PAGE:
An Illustrated Guide to ARIZONA WEEDS

The University of Arizona Press




THREADLEAF GROUNDSEL-Senecio longilobus Benth.

DESCRIPTION-A half-shrub, forming scraggly bushes, mostly 2 to 6 feet high; reproducing by seeds. The several branched stems are woody below, and become herbaceous at the tops. The leaves, divided into long narrow and threadlike divi- sions, are 1 1/2 to 2 1/2 inches long, arranged alternately on the stems, and are permanently white-woolly hairy. The yellow erect flower heads are bellshaped, about 1/2 inch high and 1 1/2 inch across. There may be several to many in a loose, somewhat flattopped cluster. The outer row of strapshaped flowers, or petallike ray flowers, are about 1/2 inch or more in length, seed-producing, and 8 to 18 in number. The small inner or disk flowers are yellow, numerous, tubular, and are also fertile. The achenes are narrowly cylindrical, about 1/12 inch long, covered with fine, close-pressed whitish hairs, with a tuft of long white hairs at the tip.

DISTRIBUTION-A native shrubby range weed found mostly in the southeastern half of the state, but is distributed throughout the state from Apache to Mohave, south to Cochise, Santa Cruz, and Pima counties; from 2,500 up to 7,500 feet elevation. It occurs on dry, rocky, or gravelly sites on plains, mesas, and along dry flood plains and watercourses. It seldom grows abundantly, but is common and widely distributed. Associated mostly with creosote bush, desert grassland, and pinyon-juniper woodland vegetation, but extending up into the ponderosa pine belt. Also common along roadsides and waste places; flowering in southern Arizona throughout most of the year, but most abundantly from April to November.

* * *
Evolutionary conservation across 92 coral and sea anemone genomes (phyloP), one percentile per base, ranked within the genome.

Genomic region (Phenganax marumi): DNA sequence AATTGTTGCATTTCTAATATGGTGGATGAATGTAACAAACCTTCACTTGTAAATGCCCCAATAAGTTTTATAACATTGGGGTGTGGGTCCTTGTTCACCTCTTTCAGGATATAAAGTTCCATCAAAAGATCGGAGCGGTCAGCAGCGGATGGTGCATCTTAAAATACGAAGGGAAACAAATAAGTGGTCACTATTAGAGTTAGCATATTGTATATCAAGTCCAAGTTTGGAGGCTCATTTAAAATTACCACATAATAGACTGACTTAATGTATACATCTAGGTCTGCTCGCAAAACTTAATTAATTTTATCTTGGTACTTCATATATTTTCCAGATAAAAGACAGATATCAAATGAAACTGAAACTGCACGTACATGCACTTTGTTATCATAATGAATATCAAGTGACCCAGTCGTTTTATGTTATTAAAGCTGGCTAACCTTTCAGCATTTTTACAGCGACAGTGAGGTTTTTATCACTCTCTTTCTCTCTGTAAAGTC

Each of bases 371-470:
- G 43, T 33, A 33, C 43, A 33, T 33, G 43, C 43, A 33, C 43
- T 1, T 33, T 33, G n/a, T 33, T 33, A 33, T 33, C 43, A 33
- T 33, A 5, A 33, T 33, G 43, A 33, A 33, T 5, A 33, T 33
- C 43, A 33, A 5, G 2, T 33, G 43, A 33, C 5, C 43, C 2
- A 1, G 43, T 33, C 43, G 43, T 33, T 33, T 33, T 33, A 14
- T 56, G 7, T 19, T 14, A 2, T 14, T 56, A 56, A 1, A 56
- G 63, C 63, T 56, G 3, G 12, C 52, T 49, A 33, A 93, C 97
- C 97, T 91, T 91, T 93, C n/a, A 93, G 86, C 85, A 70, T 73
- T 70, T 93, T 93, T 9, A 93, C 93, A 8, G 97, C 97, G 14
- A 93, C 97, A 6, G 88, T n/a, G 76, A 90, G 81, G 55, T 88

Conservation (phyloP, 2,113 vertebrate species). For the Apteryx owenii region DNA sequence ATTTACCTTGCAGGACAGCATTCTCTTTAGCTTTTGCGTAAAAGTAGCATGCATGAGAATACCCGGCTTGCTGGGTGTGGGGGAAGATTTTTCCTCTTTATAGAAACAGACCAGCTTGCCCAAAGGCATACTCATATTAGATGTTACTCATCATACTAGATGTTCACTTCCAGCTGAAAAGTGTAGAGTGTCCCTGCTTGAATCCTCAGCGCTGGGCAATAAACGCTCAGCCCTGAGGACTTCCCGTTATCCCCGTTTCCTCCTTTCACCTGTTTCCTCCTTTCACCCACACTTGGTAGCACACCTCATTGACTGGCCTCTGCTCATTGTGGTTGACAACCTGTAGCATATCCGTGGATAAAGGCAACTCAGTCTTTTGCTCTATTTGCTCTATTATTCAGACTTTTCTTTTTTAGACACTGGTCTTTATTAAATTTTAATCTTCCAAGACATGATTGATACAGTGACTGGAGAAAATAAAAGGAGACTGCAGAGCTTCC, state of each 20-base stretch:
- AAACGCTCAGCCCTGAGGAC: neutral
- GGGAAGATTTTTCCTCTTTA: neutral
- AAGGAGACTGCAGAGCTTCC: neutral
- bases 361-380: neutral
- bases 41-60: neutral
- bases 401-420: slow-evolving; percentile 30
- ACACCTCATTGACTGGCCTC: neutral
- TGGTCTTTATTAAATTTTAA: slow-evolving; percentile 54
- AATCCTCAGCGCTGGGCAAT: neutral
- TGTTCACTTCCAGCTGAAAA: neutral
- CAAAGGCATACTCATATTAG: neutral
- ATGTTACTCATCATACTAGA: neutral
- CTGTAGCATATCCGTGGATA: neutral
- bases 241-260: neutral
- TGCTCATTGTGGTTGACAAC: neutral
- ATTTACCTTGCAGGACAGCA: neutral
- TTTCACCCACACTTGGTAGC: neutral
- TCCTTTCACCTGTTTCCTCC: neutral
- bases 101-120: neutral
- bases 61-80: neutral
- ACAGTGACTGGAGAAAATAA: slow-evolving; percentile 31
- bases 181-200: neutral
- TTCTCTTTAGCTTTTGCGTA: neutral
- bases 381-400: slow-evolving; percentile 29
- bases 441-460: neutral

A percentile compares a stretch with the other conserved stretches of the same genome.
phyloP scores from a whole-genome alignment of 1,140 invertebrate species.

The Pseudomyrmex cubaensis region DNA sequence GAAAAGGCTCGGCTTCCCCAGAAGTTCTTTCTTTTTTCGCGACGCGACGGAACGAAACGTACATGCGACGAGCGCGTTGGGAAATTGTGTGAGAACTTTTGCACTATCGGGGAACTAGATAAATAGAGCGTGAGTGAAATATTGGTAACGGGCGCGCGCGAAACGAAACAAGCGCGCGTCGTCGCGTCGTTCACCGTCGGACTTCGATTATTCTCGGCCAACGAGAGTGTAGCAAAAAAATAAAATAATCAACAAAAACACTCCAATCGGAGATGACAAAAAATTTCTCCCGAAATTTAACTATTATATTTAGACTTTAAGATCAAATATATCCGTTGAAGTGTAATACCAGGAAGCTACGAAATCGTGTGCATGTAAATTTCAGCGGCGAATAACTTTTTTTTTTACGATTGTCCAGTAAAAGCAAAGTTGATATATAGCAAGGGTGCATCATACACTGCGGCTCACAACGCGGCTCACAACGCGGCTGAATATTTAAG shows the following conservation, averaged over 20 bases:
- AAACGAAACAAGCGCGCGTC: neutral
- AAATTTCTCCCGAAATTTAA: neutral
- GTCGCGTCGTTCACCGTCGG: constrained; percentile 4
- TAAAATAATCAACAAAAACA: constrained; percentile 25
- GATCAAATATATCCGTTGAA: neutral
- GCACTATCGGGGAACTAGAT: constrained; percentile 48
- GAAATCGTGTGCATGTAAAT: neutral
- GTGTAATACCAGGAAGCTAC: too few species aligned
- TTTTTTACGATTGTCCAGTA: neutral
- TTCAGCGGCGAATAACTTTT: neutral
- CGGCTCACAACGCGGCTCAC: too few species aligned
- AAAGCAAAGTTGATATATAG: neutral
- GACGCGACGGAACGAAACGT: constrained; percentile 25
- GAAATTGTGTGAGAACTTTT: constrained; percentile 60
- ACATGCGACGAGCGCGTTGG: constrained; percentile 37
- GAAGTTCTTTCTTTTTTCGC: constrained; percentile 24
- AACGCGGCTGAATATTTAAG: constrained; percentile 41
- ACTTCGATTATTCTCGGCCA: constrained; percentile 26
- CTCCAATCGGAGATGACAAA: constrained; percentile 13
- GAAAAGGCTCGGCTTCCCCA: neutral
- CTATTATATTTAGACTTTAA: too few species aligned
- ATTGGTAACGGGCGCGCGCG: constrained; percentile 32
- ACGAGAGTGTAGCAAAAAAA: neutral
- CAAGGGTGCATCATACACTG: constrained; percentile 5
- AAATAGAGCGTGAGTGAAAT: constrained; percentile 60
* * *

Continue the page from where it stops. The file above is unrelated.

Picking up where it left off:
POISONOUS PROPERTIES-During most of the year, threadleaf groundsel is unpalatable to domestic livestock. However, it is evergreen, and begins growth earlier in the year than most other range vegetation. At this time, animals are hungry for green forage, and may be attracted to it. Ordinarily, however, they do not eat it, except in dire necessity. The leaves of the new growth are most toxic. Cattle and horses are equally susceptible and the poison may have a cumulative effect. Poisoning is due to the presence of several alkaloids, and death occurs through their toxic effect on the liver. Under normal range conditions, sheep and goats are seldom poisoned by it to the extent of causing death.

Copyright (c) 1972 The Arizona Board of Regents

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